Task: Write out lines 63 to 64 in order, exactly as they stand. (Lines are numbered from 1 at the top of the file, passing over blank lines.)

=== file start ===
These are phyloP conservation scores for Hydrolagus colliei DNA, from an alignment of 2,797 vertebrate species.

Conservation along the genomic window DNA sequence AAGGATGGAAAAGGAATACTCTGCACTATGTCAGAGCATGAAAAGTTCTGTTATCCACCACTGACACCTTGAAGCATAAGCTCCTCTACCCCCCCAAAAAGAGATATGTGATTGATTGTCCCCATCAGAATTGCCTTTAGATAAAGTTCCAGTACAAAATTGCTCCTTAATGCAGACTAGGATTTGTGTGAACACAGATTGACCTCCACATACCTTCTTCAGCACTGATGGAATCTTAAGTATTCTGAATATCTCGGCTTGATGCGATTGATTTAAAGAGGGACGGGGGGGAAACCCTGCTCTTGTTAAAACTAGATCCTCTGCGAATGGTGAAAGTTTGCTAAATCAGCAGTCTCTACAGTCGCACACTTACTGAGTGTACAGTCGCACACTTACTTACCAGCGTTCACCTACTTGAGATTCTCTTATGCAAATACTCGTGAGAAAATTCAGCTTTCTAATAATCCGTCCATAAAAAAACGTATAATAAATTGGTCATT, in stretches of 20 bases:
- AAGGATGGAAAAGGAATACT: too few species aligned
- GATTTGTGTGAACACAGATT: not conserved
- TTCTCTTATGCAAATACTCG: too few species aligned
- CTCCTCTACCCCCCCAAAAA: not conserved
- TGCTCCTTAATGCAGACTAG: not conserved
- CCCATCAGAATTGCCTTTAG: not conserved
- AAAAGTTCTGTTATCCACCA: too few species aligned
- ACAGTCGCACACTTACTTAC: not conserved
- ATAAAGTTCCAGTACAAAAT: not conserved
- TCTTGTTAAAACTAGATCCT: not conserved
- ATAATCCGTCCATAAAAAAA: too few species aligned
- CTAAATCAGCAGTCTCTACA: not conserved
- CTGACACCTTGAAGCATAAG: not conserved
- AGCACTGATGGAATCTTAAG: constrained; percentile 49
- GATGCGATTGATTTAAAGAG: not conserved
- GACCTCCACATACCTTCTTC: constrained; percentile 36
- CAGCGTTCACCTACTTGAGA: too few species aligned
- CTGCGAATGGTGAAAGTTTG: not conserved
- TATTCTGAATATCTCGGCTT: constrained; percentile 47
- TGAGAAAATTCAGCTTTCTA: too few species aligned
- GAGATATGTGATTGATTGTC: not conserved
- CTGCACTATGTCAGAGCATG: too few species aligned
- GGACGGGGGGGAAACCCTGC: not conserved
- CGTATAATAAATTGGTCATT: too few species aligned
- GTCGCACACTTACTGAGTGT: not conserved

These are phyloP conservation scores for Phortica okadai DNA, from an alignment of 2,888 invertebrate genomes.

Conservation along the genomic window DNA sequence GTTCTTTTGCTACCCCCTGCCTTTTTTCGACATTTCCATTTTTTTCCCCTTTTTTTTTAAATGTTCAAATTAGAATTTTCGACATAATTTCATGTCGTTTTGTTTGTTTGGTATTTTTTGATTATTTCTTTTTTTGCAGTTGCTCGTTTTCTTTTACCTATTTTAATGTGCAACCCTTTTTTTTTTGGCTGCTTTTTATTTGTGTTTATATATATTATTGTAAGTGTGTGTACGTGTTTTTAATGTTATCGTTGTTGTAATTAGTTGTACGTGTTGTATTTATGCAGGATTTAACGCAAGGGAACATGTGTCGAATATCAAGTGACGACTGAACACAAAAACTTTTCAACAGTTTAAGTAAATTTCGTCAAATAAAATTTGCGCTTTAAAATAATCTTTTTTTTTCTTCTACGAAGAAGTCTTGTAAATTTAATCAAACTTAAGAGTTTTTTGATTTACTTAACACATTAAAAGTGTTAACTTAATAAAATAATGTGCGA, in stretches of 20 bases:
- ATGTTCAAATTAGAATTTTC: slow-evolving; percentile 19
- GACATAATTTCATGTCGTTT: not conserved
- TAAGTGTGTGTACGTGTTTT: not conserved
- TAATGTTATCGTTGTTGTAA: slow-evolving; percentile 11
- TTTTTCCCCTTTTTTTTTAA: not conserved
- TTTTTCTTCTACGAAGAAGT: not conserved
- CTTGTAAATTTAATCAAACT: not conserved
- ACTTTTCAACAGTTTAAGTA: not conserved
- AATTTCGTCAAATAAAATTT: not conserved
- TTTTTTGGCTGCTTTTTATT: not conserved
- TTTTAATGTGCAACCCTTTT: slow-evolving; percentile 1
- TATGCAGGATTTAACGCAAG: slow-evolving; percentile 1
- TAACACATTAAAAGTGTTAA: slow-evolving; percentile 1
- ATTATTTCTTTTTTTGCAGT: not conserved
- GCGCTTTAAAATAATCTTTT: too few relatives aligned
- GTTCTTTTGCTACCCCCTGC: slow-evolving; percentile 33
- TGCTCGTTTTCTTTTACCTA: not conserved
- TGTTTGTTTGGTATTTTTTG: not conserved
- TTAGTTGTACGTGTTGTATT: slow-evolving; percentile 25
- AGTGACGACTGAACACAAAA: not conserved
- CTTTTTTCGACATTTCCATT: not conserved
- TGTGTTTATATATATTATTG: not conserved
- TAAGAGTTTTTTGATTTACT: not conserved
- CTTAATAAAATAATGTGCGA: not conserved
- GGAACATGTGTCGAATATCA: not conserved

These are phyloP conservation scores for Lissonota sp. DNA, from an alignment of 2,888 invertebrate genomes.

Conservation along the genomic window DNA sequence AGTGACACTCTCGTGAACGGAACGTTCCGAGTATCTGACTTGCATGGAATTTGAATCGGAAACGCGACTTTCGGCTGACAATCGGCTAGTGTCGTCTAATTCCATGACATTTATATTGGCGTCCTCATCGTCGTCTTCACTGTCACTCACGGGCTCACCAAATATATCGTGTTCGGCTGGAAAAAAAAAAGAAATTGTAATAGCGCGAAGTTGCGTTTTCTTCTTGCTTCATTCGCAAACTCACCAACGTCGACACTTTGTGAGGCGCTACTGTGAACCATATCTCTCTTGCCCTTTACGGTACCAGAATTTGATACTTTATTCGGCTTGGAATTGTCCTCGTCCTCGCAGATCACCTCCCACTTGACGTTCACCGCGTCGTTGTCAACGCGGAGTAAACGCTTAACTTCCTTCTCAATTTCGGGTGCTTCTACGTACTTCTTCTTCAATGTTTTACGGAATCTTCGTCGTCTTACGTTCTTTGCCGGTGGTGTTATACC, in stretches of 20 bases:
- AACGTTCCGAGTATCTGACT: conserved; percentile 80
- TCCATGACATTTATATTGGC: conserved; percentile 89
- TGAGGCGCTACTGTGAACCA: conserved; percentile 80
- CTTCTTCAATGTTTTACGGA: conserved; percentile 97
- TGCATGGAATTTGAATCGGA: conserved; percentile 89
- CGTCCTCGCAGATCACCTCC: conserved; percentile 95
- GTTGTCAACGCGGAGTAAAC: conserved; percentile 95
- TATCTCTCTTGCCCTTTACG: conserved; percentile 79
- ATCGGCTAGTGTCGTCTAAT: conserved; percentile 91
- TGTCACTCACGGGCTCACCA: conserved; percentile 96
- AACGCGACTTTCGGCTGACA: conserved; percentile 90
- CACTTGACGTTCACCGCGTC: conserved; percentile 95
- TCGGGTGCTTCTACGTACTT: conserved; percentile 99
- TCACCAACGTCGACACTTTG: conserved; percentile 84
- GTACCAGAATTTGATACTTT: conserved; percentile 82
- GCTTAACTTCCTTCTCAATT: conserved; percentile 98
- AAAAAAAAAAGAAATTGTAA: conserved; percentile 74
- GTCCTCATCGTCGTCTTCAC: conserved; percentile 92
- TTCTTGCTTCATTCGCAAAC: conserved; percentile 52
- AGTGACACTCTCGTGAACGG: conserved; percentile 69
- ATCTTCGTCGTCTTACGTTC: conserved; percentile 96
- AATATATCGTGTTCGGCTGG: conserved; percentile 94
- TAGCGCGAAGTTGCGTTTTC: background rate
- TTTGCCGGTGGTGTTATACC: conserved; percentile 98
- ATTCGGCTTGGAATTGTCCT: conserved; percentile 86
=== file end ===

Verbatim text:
- GTTGTCAACGCGGAGTAAAC: conserved; percentile 95
- TATCTCTCTTGCCCTTTACG: conserved; percentile 79